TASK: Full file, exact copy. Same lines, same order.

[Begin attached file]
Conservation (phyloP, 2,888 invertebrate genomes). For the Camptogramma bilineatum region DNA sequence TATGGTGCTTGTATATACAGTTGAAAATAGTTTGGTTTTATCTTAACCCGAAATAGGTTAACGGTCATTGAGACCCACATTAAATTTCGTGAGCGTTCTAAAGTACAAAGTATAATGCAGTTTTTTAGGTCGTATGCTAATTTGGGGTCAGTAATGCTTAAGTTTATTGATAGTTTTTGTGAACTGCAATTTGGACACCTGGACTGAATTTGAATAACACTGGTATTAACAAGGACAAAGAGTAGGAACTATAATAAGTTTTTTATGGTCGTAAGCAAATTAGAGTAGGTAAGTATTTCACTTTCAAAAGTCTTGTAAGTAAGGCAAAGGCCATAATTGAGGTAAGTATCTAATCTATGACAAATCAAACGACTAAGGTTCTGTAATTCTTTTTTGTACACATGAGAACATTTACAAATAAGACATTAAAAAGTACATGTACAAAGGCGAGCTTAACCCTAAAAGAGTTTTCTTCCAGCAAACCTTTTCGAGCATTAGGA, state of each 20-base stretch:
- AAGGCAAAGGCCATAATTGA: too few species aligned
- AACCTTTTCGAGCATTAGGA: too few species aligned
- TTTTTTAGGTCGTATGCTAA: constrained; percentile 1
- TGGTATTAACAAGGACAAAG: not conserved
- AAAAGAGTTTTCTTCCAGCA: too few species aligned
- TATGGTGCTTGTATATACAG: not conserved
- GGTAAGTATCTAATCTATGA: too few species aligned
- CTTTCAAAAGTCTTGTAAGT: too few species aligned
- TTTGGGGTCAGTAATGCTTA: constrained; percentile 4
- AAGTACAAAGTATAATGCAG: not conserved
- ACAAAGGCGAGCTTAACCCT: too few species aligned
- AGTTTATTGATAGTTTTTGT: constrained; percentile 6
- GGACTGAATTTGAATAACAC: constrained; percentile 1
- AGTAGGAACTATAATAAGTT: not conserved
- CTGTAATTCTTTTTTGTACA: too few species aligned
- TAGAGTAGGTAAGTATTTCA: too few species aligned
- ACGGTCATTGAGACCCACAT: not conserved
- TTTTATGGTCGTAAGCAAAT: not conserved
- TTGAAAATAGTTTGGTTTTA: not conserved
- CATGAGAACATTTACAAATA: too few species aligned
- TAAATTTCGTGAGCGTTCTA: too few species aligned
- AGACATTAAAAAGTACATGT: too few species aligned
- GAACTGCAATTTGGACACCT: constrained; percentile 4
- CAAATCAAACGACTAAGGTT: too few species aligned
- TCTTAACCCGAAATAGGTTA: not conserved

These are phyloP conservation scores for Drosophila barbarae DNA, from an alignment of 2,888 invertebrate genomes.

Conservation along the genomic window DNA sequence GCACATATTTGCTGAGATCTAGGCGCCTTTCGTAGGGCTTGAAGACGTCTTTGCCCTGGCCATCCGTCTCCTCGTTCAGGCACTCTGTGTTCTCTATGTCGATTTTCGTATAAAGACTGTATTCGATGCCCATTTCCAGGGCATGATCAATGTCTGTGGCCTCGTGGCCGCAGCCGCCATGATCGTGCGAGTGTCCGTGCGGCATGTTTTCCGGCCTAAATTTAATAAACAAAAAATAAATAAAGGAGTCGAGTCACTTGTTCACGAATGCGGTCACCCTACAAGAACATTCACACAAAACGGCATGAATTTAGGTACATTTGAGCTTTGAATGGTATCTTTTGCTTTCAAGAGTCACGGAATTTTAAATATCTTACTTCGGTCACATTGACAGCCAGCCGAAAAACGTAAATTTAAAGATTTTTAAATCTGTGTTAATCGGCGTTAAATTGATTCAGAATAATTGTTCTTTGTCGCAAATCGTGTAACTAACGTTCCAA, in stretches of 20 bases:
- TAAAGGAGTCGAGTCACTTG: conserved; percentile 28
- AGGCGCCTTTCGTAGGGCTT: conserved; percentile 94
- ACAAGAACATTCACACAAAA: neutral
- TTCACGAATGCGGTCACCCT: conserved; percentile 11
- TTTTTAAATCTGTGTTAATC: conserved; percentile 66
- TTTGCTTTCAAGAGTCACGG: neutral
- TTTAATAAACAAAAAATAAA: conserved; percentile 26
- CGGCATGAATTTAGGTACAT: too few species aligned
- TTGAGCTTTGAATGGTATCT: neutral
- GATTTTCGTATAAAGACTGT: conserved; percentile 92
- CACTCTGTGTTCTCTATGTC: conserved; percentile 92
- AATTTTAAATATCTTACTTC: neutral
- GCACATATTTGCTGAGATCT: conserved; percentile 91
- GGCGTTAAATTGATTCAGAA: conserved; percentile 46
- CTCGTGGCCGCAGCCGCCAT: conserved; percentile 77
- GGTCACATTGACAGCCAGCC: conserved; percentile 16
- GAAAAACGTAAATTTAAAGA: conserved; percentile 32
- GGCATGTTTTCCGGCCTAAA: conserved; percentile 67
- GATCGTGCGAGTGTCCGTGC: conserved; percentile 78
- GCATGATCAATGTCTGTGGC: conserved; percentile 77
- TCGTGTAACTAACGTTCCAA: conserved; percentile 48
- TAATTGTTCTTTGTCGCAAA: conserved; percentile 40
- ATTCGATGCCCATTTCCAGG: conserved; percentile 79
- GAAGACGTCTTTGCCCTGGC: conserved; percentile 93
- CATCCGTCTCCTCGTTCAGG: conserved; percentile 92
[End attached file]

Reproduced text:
Conservation (phyloP, 2,888 invertebrate genomes). For the Camptogramma bilineatum region DNA sequence TATGGTGCTTGTATATACAGTTGAAAATAGTTTGGTTTTATCTTAACCCGAAATAGGTTAACGGTCATTGAGACCCACATTAAATTTCGTGAGCGTTCTAAAGTACAAAGTATAATGCAGTTTTTTAGGTCGTATGCTAATTTGGGGTCAGTAATGCTTAAGTTTATTGATAGTTTTTGTGAACTGCAATTTGGACACCTGGACTGAATTTGAATAACACTGGTATTAACAAGGACAAAGAGTAGGAACTATAATAAGTTTTTTATGGTCGTAAGCAAATTAGAGTAGGTAAGTATTTCACTTTCAAAAGTCTTGTAAGTAAGGCAAAGGCCATAATTGAGGTAAGTATCTAATCTATGACAAATCAAACGACTAAGGTTCTGTAATTCTTTTTTGTACACATGAGAACATTTACAAATAAGACATTAAAAAGTACATGTACAAAGGCGAGCTTAACCCTAAAAGAGTTTTCTTCCAGCAAACCTTTTCGAGCATTAGGA, state of each 20-base stretch:
- AAGGCAAAGGCCATAATTGA: too few species aligned
- AACCTTTTCGAGCATTAGGA: too few species aligned
- TTTTTTAGGTCGTATGCTAA: constrained; percentile 1
- TGGTATTAACAAGGACAAAG: not conserved
- AAAAGAGTTTTCTTCCAGCA: too few species aligned
- TATGGTGCTTGTATATACAG: not conserved
- GGTAAGTATCTAATCTATGA: too few species aligned
- CTTTCAAAAGTCTTGTAAGT: too few species aligned
- TTTGGGGTCAGTAATGCTTA: constrained; percentile 4
- AAGTACAAAGTATAATGCAG: not conserved
- ACAAAGGCGAGCTTAACCCT: too few species aligned
- AGTTTATTGATAGTTTTTGT: constrained; percentile 6
- GGACTGAATTTGAATAACAC: constrained; percentile 1
- AGTAGGAACTATAATAAGTT: not conserved
- CTGTAATTCTTTTTTGTACA: too few species aligned
- TAGAGTAGGTAAGTATTTCA: too few species aligned
- ACGGTCATTGAGACCCACAT: not conserved
- TTTTATGGTCGTAAGCAAAT: not conserved
- TTGAAAATAGTTTGGTTTTA: not conserved
- CATGAGAACATTTACAAATA: too few species aligned
- TAAATTTCGTGAGCGTTCTA: too few species aligned
- AGACATTAAAAAGTACATGT: too few species aligned
- GAACTGCAATTTGGACACCT: constrained; percentile 4
- CAAATCAAACGACTAAGGTT: too few species aligned
- TCTTAACCCGAAATAGGTTA: not conserved

These are phyloP conservation scores for Drosophila barbarae DNA, from an alignment of 2,888 invertebrate genomes.

Conservation along the genomic window DNA sequence GCACATATTTGCTGAGATCTAGGCGCCTTTCGTAGGGCTTGAAGACGTCTTTGCCCTGGCCATCCGTCTCCTCGTTCAGGCACTCTGTGTTCTCTATGTCGATTTTCGTATAAAGACTGTATTCGATGCCCATTTCCAGGGCATGATCAATGTCTGTGGCCTCGTGGCCGCAGCCGCCATGATCGTGCGAGTGTCCGTGCGGCATGTTTTCCGGCCTAAATTTAATAAACAAAAAATAAATAAAGGAGTCGAGTCACTTGTTCACGAATGCGGTCACCCTACAAGAACATTCACACAAAACGGCATGAATTTAGGTACATTTGAGCTTTGAATGGTATCTTTTGCTTTCAAGAGTCACGGAATTTTAAATATCTTACTTCGGTCACATTGACAGCCAGCCGAAAAACGTAAATTTAAAGATTTTTAAATCTGTGTTAATCGGCGTTAAATTGATTCAGAATAATTGTTCTTTGTCGCAAATCGTGTAACTAACGTTCCAA, in stretches of 20 bases:
- TAAAGGAGTCGAGTCACTTG: conserved; percentile 28
- AGGCGCCTTTCGTAGGGCTT: conserved; percentile 94
- ACAAGAACATTCACACAAAA: neutral
- TTCACGAATGCGGTCACCCT: conserved; percentile 11
- TTTTTAAATCTGTGTTAATC: conserved; percentile 66
- TTTGCTTTCAAGAGTCACGG: neutral
- TTTAATAAACAAAAAATAAA: conserved; percentile 26
- CGGCATGAATTTAGGTACAT: too few species aligned
- TTGAGCTTTGAATGGTATCT: neutral
- GATTTTCGTATAAAGACTGT: conserved; percentile 92
- CACTCTGTGTTCTCTATGTC: conserved; percentile 92
- AATTTTAAATATCTTACTTC: neutral
- GCACATATTTGCTGAGATCT: conserved; percentile 91
- GGCGTTAAATTGATTCAGAA: conserved; percentile 46
- CTCGTGGCCGCAGCCGCCAT: conserved; percentile 77
- GGTCACATTGACAGCCAGCC: conserved; percentile 16
- GAAAAACGTAAATTTAAAGA: conserved; percentile 32
- GGCATGTTTTCCGGCCTAAA: conserved; percentile 67
- GATCGTGCGAGTGTCCGTGC: conserved; percentile 78
- GCATGATCAATGTCTGTGGC: conserved; percentile 77
- TCGTGTAACTAACGTTCCAA: conserved; percentile 48
- TAATTGTTCTTTGTCGCAAA: conserved; percentile 40
- ATTCGATGCCCATTTCCAGG: conserved; percentile 79
- GAAGACGTCTTTGCCCTGGC: conserved; percentile 93
- CATCCGTCTCCTCGTTCAGG: conserved; percentile 92